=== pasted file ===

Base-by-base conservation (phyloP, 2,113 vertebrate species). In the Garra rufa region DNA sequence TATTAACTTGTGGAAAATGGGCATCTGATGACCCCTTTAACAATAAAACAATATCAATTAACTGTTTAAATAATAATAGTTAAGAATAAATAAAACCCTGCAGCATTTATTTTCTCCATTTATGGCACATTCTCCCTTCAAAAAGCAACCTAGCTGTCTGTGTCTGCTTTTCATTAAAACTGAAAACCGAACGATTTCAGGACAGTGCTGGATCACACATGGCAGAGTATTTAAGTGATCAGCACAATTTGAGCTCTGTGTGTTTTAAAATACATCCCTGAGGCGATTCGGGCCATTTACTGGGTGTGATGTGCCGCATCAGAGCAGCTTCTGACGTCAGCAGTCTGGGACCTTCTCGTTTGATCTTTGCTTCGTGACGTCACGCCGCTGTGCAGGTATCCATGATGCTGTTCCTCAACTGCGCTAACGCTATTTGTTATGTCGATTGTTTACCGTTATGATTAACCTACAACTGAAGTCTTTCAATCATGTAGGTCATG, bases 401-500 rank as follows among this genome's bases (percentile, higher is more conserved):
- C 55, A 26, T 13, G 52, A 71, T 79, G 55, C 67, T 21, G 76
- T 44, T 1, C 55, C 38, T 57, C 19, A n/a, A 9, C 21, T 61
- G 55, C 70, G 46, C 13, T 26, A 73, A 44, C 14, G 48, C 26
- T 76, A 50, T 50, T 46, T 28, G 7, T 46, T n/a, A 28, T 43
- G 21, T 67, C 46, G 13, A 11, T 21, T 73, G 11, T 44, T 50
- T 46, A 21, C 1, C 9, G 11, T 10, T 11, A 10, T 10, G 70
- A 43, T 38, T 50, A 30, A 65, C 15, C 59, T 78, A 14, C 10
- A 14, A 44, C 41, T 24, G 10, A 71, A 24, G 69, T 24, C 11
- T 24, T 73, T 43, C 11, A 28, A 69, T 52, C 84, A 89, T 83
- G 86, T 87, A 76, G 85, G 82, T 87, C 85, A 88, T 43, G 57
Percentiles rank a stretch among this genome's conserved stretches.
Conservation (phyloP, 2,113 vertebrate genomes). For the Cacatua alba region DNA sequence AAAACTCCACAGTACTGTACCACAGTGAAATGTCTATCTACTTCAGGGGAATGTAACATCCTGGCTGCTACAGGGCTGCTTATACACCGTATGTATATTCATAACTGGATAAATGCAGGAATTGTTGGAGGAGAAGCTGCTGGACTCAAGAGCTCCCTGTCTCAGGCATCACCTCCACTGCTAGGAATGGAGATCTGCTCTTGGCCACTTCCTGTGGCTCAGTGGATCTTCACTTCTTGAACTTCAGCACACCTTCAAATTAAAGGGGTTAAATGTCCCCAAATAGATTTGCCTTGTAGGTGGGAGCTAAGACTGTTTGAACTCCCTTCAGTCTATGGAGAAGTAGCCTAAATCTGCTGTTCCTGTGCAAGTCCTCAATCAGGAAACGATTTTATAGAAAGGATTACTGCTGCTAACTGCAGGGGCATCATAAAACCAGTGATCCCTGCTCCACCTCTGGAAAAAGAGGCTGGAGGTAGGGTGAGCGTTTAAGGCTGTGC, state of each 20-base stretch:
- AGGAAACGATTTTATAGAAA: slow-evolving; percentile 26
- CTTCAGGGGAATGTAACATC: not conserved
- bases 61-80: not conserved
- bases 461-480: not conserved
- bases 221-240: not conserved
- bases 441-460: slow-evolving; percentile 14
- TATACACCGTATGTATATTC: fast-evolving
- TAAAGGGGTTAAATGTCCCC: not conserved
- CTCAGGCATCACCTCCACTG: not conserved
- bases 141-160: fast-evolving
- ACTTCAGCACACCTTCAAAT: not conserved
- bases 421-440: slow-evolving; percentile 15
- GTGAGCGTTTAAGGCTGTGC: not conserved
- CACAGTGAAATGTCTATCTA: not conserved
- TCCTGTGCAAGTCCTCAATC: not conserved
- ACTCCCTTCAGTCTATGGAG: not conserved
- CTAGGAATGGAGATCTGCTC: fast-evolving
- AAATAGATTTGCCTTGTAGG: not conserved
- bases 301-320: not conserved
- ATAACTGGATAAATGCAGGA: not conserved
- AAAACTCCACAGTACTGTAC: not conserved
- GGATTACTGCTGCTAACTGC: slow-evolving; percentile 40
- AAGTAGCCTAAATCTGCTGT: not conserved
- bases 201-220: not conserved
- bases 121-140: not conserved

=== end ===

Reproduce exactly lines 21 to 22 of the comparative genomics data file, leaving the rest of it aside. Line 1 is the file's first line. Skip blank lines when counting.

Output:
- TAAAGGGGTTAAATGTCCCC: not conserved
- CTCAGGCATCACCTCCACTG: not conserved